There are key skills that most Event Planners and Managers have, which include timeliness, organisation, negotiation, communication and the ability to stay calm under pressure.
However, in addition to this, it’s important we also stay true to our brand values; our focus is not just on delivering what is asked, it’s about finding what else can benefit the client, the event and the guests. After attending a course in lean processes for business at LSBU (London Southbank University), I began documenting and streamlining the end-to-end processes we had to give a more holistic and rounded offering to our clients, but also to ensure we could measure our targets and successes and give the same quality of service to everyone, no matter what the size of the event or budget.
Jade Green Events - 8 step Project Management Plan
Generally, a client will have a particular end goal in mind, but may not know all the ways they could achieve this. Take the time to talk to them about their vision and understand the deliverables, whilst also offering guidance and advice based on your experiences.
If you’re creative like I am, it can be easy to get carried away with enthusiasm for the project and start work straight away, however, you WILL get bitten! Manage and file your paperwork from the moment your services are agreed, from invoicing to booking agreements to insurance (event as well as business), to terms and conditions.
Establish the processes that work best for you. We use shared documents and spreadsheets to keep track of budgets, suppliers, sponsors, mood-boards and resources.
Once the ball is in motion, we have an ‘active’ folder so that we can keep track of where we’re up to on everything from the venue, suppliers, contractors and entertainment, to health and safety requirements, catering and guest-lists.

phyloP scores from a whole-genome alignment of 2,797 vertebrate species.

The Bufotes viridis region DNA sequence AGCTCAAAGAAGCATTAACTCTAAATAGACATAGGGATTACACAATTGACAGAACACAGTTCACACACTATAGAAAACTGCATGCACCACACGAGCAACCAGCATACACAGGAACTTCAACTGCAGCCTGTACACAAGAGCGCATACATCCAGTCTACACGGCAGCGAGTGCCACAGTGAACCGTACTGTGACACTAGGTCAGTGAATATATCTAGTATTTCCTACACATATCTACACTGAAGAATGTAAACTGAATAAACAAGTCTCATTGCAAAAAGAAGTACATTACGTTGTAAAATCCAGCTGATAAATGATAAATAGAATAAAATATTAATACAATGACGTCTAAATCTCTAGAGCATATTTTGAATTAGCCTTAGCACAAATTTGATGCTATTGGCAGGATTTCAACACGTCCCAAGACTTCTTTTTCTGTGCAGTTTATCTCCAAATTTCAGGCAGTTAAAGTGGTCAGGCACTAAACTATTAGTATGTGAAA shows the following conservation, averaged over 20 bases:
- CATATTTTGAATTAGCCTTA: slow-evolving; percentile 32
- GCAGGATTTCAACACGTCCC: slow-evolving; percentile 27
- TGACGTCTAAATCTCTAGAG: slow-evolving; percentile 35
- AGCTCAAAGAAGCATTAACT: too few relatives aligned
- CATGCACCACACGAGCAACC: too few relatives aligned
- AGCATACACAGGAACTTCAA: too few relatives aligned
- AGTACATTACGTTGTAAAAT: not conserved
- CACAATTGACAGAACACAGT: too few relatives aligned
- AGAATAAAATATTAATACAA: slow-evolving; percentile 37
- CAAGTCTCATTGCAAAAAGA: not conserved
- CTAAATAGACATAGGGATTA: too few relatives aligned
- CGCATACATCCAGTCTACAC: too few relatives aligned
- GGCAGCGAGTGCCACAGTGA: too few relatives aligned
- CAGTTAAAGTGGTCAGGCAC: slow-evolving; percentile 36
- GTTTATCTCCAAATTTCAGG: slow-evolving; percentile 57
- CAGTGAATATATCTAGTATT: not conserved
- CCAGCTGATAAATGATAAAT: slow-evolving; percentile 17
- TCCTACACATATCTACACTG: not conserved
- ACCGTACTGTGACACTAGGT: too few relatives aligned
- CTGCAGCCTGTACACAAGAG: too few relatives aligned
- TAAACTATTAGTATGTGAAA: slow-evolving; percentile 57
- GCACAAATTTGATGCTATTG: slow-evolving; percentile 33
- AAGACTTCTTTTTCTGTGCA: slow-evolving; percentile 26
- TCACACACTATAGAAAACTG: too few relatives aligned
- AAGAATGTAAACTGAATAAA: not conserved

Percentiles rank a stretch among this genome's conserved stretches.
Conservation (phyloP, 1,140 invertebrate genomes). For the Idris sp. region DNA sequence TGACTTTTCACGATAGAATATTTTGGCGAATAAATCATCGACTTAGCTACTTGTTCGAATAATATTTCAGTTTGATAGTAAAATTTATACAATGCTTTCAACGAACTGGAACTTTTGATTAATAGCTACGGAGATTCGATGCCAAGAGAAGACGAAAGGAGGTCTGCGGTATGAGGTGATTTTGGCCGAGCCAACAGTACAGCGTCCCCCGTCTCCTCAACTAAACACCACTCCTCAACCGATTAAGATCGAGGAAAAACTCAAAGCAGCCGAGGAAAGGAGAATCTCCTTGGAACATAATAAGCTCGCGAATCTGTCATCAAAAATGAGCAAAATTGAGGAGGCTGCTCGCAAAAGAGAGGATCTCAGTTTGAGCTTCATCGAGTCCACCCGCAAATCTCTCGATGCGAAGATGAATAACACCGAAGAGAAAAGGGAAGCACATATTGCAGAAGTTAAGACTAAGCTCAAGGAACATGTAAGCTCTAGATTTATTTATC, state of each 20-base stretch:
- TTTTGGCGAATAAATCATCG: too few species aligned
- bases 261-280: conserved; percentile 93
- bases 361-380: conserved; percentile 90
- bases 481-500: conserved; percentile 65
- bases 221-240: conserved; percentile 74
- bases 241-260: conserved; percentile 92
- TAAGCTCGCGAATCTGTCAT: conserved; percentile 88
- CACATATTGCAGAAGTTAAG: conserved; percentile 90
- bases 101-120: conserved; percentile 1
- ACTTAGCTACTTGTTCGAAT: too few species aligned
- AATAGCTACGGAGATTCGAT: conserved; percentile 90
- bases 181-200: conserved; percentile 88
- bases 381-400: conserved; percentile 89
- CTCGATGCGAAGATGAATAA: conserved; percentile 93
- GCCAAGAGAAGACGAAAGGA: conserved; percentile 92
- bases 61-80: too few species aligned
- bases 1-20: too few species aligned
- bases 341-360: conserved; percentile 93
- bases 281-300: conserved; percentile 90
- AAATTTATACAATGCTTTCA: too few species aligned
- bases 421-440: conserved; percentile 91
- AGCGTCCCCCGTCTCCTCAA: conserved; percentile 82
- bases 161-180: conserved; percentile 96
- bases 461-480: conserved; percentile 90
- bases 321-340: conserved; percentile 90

Obviously, not applicable for all events, but as a large proportion of what we do is ‘live’ (concerts, award ceremonies and festivals), we usually need to have some input, whether it’s just in terms of understanding timings and how they fit with the event as a whole or whether we’re responsible for creative concept, theming and staging (for example).
It should be important for every event organiser/host to consider the needs of the guests, but, sadly, this often gets pushed to the side in favour of content and logistics. The customer journey is important as it gives them a feel for the brand, client and event from day one. Guest experience can mean anything from the flow of the venue to the catering, to goody bags or after show party. Make it a good one!
Sales and marketing:
In all honesty, sales are not where we’re positioned as an events company, however, it can be a part of what we do and is often important to the client. We tend to use Eventbrite to keep track of attendees and a range of social media tools and platforms to (strategically) support their activity.
No matter how successful the event or how happy the client, there are always lessons to be learnt. Where you can, a debrief and analysis with your team and client will help identify challenges you may not have been aware of and help to make the next one even bigger and better. This is also an opportunity to gather pictures, quotes, testimonials and media for your website and to use when approaching potential new clients
Words by Jade Fletcher